The Calm before the Gospel Storm

I appreciate this portrayal of Christ’s Nativity by Gari Melchers, a 19th-century American artist who captures a rare moment in the life of the holy family. 

Before bug-eyed shepherds burst through the door to gawk at the mangered infant, before Magi from the East come kneeling in homage to present their costly gifts to the tiny Christ, before a nervous King Herod dispatches hardened thugs on a murderous rampage to commit deicide in Bethlehem, there’s a quiet moment of peace and stillness. 

Mary is exhausted from her labors of love. Joseph is contemplating the mysteries of all that has happened and all that lies ahead. Before them both is the baby who will change everything, not even aware of his own sacred identity and the heavenly glory that was his just nine months ago. It’s the “dawn of redeeming grace” and a moment for all to breathe. Indeed, it’s the calm before the gospel storm.

I also appreciate that the scene takes place in a house, which is likely where the incarnation happened (see my article, “Why Lies He in Such Mean Estate?”), though that’s not an issue to quibble about. Jesus came, and that’s all that matters.

Karl Whiteman has said, “I love the fun and excitement of Christmas, but I cherish the quiet moments to stop and gaze at the baby.” Amen. May all of us find moments to reflect on this profoundest of all miracles in such a busy time of year. 

Tomorrow I’ll post my own Christmas reflection for 2021, called, “Here’s Your Sign.” After that, our own church services and family celebrations will be set in motion. In the midst of it all, I’ll be looking for true peace from the Prince of Peace. How about you?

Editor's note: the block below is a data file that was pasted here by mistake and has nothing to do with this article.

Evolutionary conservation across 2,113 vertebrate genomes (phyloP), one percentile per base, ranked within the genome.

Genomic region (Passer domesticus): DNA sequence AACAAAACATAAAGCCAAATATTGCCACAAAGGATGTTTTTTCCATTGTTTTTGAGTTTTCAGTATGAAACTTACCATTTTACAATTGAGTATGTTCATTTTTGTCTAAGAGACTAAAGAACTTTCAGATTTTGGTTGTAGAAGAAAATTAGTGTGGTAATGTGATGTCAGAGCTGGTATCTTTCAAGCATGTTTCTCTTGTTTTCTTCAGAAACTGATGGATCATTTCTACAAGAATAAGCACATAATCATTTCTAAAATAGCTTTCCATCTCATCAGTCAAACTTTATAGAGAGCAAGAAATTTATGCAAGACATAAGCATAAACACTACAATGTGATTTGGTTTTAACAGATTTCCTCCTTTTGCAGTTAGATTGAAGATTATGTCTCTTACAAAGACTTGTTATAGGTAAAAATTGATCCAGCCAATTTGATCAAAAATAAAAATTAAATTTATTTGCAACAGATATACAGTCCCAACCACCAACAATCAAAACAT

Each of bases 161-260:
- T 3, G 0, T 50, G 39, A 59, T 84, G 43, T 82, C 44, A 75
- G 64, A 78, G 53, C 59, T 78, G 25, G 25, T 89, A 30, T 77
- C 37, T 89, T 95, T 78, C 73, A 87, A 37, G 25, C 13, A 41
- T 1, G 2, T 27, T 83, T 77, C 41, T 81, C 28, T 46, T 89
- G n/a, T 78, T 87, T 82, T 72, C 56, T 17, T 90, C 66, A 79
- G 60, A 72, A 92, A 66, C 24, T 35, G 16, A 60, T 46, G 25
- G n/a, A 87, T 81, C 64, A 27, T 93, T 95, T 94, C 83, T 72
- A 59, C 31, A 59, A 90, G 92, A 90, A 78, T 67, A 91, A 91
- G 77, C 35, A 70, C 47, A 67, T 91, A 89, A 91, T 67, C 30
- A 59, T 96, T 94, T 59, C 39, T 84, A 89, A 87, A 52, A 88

Lord Jesus, help us meet with you in the midst of all our Christmas activities, preparations, and festivities. Without you, there is no Christmas. With you, everything changes. Amen.

He Is Coming, Part 4: “Be Available” (Luke 1:26-38)

December is a time when many believers remind others that we need to put Christ back into Christmas. O.k., but why stop there? We also need to put Satan back into Christmas. If we take the biblical account seriously, he’s the reason for the mess we’re in today. Things like greed, selfishness, violence, injustice, abuse, alienation, and death can all be laid at his doorstep. That’s why 1 John 3:8 says, “The reason the Son of God appeared was to destroy the devil’s work.” One of our Christmas carols contains the same idea: “To save us all from Satan’s power when we have gone astray.” Yes, Satan is real and relentless, but ultimately ruined—precisely because Jesus came. In fact, on that first Christmas, Jesus began undoing what Satan did a long time ago: enticing the human race to walk away from God and his ways. The Lord’s great rescue effort began with a young Jewish virgin named Mary.

Gabriel gives the news of her mission from God in the famous “Annunciation” (Luke 1:26-38), a text loaded with insights about Mary, Mary’s Son, and Mary’s God. Moreover, it does not go unnoticed in Christian theology that Mary is a kind of new Eve. Indeed, the fall began through the false belief of one virgin (Gen 3:4-6), and the restoration began through the true belief of another virgin (Luke 1:38). Irenaeus (ca. 130-202 A.D.) wrote, “The knot of Eve’s disobedience was loosed by the obedience of Mary. For what the virgin Eve had bound fast through unbelief, this did the virgin Mary set free through faith.” In one sense, then, our salvation hinges on Mary’s obedient response to God’s initiative.